A similar problem occurs when one is asked to explain something without using the metaphors that allow you to explain it. This rises to the level of paradox, as metaphor is key not only to gaining understanding, but to understanding itself.
But syntax can not only act as a promissory note for events implied or yet to be discovered, it can be a thing in itself, ungrounded to any physical or physiological reality. So words can relate to words in an endless cycle. This results in philosophy that is not stupid (for who's to tell?), but rather is stupefying. For this writer, stupefying reasoning is something I not only can't fathom, but can't really criticize either. Like a Jackson Pollock painting, I just look at it, confused; as I am equally confused with those who presume that they 'get it', like the fine weave in the Emperor's new clothes.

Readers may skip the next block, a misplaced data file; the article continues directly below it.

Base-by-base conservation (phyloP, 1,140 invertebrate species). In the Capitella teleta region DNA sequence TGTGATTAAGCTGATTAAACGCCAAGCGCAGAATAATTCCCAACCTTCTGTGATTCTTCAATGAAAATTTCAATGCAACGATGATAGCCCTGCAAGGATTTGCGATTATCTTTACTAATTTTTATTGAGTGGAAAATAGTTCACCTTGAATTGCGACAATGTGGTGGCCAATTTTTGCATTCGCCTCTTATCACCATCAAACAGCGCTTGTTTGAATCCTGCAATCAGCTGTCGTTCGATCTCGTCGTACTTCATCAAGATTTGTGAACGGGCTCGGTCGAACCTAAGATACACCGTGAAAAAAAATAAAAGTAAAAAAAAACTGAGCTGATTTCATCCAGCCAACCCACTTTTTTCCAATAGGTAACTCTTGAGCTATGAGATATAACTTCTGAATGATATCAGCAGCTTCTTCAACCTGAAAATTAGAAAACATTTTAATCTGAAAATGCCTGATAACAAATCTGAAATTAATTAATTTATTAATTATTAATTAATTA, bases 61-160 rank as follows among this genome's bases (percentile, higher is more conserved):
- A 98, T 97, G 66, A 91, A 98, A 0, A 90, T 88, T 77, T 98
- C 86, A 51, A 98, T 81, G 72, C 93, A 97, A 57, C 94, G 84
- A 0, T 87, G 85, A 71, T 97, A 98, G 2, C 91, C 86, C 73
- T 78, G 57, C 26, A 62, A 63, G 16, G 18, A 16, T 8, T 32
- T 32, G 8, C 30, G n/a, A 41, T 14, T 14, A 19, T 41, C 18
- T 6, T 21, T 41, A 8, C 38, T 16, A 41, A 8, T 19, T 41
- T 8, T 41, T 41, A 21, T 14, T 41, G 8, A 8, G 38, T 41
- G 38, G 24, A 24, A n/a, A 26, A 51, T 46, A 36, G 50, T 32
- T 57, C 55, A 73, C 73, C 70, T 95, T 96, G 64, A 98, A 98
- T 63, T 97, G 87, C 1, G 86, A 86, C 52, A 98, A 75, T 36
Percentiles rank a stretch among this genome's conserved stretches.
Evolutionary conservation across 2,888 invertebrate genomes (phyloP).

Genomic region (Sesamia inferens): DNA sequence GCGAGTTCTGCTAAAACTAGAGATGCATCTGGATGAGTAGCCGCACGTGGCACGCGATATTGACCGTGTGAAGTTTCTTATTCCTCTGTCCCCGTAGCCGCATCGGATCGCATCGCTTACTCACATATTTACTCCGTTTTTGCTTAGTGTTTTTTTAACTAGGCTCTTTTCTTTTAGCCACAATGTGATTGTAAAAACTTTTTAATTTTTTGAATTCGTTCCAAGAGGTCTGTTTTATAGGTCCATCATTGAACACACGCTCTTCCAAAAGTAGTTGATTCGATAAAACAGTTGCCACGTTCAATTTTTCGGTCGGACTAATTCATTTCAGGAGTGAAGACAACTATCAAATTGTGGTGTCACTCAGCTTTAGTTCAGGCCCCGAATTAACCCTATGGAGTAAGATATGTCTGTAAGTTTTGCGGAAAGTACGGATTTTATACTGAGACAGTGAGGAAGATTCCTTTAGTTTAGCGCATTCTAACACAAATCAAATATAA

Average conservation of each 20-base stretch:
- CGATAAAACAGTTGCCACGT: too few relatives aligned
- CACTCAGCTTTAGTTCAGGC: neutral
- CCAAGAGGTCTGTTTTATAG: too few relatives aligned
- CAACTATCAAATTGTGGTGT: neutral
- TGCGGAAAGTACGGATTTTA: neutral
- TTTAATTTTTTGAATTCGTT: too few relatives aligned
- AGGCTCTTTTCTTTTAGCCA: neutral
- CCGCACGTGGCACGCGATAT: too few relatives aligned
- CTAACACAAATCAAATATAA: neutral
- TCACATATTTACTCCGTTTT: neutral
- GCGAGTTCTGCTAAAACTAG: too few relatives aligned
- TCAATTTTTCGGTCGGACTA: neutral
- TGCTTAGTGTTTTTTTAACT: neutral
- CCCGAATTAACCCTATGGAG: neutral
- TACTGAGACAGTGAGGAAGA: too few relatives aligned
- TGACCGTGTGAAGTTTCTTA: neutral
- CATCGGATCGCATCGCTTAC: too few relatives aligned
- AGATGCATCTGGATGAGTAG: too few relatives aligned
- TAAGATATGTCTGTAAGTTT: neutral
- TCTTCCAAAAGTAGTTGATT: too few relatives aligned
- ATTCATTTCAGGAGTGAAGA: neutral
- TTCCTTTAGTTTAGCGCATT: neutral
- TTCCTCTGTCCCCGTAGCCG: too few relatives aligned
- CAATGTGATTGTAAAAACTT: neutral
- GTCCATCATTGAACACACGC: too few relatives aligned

Which brings me to the latest hot topic (or more likely fad) in psychology, relational frame theory, and its therapeutic equivalent, acceptance and commitment therapy, or ACT. Honestly, for someone who can read neuroscience journals in stride, this one just baffles me, and quells my vicious sense of irony. Sort of like verbal inkblots I suppose.
So what is RFT? Here is The short answer.
If you get this, let me know, for I have some recent Jackson Pollock paintings to sell you.